Lord Chancellor and British Secretary of State Michael Gove said leaving the EU could help Britain “recover its mojo” (BBC March, 2016). 

Dear Mike (if I may call you Mike):

You’re certainly a clever guy (clever, not smart) and a “good politician” and extremely well connected (friend of that font of ethical standards, Rupert Murdoch, for example) and the expert on the empirical and objective evidence in favor of Brexit. (Your comments are based on statistical, peer-reviewed studies, right?) 

So all this gives you the political weight and the absolute right to hold forth your wisdom on why the UK will be better-off outside the European Union. Fine.

But it in no way gives you the license to appropriate the hipness of the masses by saying the UK has “lost its mojo.” Mojo is a term to be used with respect, not linked to some silly political argument.

As you’re probably too busy with politicking to deal with details such as facts, let us help you out on this one. “Mojo” was coined by Preston “Red” Foster in his blues song “Got My Mojo Working,” first recorded by Ann Cole in 1956. Muddy Waters popularized it in 1957, and the song was a feature of his performances throughout his career.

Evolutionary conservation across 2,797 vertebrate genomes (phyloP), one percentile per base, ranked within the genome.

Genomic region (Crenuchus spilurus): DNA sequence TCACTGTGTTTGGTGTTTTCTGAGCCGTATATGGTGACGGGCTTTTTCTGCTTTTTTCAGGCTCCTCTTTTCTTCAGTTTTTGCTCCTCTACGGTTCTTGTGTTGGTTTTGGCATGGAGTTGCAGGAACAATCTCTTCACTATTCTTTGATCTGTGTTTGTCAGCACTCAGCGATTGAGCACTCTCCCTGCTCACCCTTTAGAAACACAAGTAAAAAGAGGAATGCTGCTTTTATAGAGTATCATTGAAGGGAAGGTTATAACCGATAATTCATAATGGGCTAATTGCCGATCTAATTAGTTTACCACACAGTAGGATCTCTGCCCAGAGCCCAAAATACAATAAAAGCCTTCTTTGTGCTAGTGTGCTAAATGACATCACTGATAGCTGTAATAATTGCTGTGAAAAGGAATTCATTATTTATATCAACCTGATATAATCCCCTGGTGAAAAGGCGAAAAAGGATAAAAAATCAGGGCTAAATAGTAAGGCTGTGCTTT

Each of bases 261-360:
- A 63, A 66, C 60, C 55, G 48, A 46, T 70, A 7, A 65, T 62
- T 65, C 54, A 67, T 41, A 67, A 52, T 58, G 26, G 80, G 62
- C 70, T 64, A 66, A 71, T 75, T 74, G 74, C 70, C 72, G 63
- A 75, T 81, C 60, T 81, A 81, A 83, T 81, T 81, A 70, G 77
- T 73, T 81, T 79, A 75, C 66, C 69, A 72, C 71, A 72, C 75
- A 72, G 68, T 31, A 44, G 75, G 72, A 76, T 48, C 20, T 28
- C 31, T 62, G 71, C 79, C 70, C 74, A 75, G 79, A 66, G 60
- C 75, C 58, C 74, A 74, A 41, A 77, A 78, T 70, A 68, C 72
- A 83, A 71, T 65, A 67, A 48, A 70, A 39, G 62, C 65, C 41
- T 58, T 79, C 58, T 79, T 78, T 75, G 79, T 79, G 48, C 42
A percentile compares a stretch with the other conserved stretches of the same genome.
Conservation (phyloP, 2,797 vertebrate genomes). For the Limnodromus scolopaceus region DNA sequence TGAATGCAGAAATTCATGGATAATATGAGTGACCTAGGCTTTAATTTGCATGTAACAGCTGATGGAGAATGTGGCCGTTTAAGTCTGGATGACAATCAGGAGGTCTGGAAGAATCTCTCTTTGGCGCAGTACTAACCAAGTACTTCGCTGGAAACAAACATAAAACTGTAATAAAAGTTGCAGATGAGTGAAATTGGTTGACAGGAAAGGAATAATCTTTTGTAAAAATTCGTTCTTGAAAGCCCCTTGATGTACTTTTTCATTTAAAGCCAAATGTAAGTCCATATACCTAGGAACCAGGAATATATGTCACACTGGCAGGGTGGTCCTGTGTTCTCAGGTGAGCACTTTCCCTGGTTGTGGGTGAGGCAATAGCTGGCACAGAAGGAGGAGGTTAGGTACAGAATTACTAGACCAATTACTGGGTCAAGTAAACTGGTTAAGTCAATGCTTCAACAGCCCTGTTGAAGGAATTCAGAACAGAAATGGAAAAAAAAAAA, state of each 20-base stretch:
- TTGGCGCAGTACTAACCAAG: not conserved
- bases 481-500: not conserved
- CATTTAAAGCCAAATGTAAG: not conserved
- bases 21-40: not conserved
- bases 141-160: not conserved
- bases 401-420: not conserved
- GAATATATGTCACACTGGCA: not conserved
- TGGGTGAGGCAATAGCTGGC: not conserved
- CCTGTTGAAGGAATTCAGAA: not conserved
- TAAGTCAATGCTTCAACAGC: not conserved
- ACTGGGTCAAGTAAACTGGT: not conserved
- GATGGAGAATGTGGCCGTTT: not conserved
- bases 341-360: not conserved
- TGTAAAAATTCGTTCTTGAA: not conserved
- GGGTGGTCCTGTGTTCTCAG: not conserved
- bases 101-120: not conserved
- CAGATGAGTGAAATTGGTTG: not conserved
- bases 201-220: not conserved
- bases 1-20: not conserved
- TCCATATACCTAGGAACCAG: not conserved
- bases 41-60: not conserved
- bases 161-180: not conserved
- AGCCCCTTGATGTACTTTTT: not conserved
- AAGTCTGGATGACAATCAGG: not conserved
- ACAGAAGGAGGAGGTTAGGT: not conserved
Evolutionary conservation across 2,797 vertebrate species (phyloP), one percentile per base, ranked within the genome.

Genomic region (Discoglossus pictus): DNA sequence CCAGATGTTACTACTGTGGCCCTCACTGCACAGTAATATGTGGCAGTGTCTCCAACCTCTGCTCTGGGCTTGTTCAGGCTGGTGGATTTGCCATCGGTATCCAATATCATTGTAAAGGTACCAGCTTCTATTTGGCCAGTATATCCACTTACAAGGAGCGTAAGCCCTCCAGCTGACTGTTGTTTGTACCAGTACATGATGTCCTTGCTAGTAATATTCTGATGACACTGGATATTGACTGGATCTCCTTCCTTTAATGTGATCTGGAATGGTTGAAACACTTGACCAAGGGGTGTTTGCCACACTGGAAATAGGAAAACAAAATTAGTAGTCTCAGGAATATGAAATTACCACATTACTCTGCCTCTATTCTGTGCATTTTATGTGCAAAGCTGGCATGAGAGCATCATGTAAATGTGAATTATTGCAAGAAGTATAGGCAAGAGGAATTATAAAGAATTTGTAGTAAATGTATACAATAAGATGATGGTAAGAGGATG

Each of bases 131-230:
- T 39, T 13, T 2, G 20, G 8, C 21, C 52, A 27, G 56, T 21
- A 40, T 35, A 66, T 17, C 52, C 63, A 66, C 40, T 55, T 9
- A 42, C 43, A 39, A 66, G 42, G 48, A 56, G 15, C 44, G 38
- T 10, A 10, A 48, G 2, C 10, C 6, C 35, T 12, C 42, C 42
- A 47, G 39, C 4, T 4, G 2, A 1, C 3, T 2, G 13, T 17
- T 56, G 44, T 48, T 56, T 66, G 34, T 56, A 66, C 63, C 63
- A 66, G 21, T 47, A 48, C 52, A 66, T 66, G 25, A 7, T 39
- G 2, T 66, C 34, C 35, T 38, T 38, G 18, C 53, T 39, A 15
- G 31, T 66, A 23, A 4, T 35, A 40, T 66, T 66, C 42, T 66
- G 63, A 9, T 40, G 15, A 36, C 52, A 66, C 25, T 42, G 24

Mr. Waters was also a musician of global renown. Someone who actually worked for a living to get where he was, and produced something real and tingling, not wind, fear, and skepticism.

Also, in case we need to explain (and happy to oblige): the mojo celebrates the pleasure of sex. Hardly an appropriate campaign message for a responsible leader. Think of the children and the conservatives!

So by all means, do your thing. Despite your fear of Euro-pollution of the British way of life, you still live in a free country. But don’t step over the line and embarrass the intelligent public (mostly not your constituents) by appropriating our concepts. Your dorkiness in referring to our culture makes us look dorky. And we don’t like that.

On a related topic: When you see your pal Dave (Cameron) next, would you mind asking him why he pollutes British political-speak by insisting on “stepping up to the plate”? That would be baseball. You don’t hear Barack telling his constituents that he “has a bit of a sticky wicket.”

But he does have every right to bring mojo into political discussions. Because he’s black, right?

No. Because he’s cool and smart. That’s why.

Anyhow. Hope you can actually find your mojo. Let us know if you need any more help. 

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Photo by Jean-Luc Ourlin (originally posted to Flickr as Muddy Waters) [CC BY-SA 2.0 (http://creativecommons.org/licenses/by-sa/2.0)], via Wikimedia Commons.